Manganese (II,III) oxide (Mn3O4) crystalline powder was evaluated as a potential sorbent for removal of arsenic (V) from water. Adsorption isotherm experiments were carried out to determine the adsorption capacity using de-ionized (DI) water, a synthetic solution containing bicarbonate alkalinity, and two natual groundwater samples. Adsorption isotherm data followed the Langmuir and Freundlich equations, indicating favorable adsorption of arsenic (V) onto Mn3O4, while results from the Dubinin-Radushkevich equation were suggestive of chemisorption of arsenic (V). When normalized to the sorbent surface area, the maximum adsorption capacity of Mn3O4 for arsenic (V) was 101 μg m(-2), comparable to that of activated alumina. Arsenic (V) adsorption onto Mn3O4 followed pseudo-second-order kinetics. Adsorption of arsenic (V) was greatest at pH 2, while adsorption at pH 7-9 was within 91% of maximum adsorption, whereas adsorption decreased to 32% of maximum adsorption at pH 10. Surface charge analysis confirmed the adsorption of arsenic (V) onto the acidic surface of the Mn3O4 sorbent with a pHPZC of 7.32. The presence of coexisting ions bicarbonate and phosphate resulted in a decrease in arsenic (V) uptake. Comparable adsorption capacities were obtained for the synthetic solution and both groundwater samples. Overall, crystalline Mn3O4 was an effective and viable sorbent for removal of arsenic (V) from natural water, removing greater than 95% of arsenic (V) from a 1 mg L(-1) solution within 60 min of contact time.

  6. Design of a rural water provision system to decrease arsenic exposure in Bangladesh

    Energy Technology Data Exchange (ETDEWEB)

    Mathieu, Johanna [Univ. of California, Berkeley, CA (United States); Lawrence Berkeley National Lab. (LBNL), Berkeley, CA (United States)

    2009-01-09

    Researchers at the Lawrence Berkeley National Laboratory have invented ARUBA (Arsenic Removal Using Bottom Ash) a material that effectively and affordably removes high concentrations of arsenic from contaminated groundwater. The technology is cost-effective because the substrate-bottom ash from coal fired power plants-is a waste material readily available in South Asia. During fieldwork in four sub-districts of Bangladesh, ARUBA reduced groundwater arsenic concentrations as high as 680 ppb to below the Bangladesh standard of 50 ppb. Key results from three trips in Bangladesh and one trip to Cambodia include (1) ARUBA removes more than half of the arsenic from contaminated water within the first five minutes of contact, and continues removing arsenic for 2-3 days; (2) ARUBA's arsenic removal efficiency can be improved through fractionated dosing (adding a given amount of ARUBA in fractions versus all at once); (3) allowing water to first stand for two to three days followed by treatment with ARUBA produced final arsenic concentrations ten times lower than treating water directly out of the well; and (4) the amount of arsenic removed per gram of ARUBA is linearly related to the initial arsenic concentration of the water. Through analysis of existing studies, observations, and informal interviews in Bangladesh, eight design strategies have been developed and used in the design of a low-cost, community-scale water treatment system that uses ARUBA to remove arsenic from drinking water. We have constructed, tested, and analyzed a scale version of the system. Experiments have shown that the system is capable of reducing high levels of arsenic (nearly 600 ppb) to below 50 ppb, while remaining affordable to people living on less than $2 per day. The system could be sustainably implemented as a public-private partnership in rural Bangladesh.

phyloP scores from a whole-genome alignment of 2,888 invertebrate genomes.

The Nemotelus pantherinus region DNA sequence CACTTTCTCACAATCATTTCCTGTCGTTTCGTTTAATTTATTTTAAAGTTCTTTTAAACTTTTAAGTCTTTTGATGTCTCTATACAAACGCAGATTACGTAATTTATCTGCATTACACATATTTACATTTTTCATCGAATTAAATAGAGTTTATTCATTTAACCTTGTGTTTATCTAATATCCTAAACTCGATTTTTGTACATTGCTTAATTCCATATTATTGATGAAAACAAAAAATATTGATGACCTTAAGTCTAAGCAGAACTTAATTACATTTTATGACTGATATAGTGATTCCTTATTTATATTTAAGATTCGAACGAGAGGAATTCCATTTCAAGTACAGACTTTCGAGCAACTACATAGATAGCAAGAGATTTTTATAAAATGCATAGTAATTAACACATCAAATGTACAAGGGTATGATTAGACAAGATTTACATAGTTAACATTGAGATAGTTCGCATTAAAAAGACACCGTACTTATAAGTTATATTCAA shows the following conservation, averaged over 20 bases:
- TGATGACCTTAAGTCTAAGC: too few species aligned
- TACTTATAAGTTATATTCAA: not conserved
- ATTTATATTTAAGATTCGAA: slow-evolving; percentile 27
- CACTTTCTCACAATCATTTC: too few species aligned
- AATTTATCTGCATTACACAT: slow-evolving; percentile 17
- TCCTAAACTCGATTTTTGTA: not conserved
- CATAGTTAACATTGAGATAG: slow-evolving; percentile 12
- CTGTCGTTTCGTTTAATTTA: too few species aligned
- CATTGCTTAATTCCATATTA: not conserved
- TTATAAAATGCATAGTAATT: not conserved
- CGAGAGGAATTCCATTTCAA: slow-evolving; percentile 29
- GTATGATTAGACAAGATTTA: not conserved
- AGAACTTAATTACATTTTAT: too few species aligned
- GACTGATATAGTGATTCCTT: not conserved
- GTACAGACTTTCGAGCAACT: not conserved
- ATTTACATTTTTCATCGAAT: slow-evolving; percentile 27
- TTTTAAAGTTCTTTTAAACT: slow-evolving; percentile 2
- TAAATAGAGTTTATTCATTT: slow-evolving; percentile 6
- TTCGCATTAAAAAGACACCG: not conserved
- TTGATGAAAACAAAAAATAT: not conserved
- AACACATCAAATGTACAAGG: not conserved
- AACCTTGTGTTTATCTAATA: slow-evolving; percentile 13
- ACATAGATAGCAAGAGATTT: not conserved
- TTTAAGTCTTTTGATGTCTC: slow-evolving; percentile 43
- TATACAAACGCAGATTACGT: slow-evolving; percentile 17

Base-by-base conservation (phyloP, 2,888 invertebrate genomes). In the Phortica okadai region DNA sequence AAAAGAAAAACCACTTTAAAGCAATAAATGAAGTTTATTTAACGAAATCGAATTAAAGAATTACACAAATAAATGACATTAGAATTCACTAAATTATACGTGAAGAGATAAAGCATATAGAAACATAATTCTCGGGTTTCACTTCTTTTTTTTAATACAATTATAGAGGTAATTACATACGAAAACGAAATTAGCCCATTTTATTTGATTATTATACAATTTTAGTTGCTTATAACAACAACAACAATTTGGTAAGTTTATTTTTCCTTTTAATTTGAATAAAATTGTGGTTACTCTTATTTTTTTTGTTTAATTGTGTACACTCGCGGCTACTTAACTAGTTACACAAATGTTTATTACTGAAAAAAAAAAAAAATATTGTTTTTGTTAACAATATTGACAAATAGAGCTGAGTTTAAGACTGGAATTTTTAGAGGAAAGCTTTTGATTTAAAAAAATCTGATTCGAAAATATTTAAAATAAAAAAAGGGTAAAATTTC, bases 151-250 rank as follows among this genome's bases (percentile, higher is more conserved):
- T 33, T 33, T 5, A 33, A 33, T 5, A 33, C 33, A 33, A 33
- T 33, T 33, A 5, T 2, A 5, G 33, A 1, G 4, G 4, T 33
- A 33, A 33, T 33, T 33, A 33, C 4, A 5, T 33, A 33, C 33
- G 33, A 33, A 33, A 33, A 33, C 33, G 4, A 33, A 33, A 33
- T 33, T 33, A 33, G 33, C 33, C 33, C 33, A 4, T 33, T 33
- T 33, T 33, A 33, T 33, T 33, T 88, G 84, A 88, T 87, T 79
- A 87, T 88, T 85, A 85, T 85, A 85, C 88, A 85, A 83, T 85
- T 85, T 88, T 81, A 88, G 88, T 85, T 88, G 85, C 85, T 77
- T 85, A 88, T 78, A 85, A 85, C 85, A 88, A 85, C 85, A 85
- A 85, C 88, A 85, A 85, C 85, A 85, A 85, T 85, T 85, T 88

7. Synthesis and characterization of radiation grafted films for removal of arsenic and some heavy metals from contaminated water

    International Nuclear Information System (INIS)

    Chowdhury, M.N.K.; Khan, M.W.; Mina, M.F.; Beg, M.D.H.; Khan, Maksudur R.; Alam, A.K.M.M.

    2012-01-01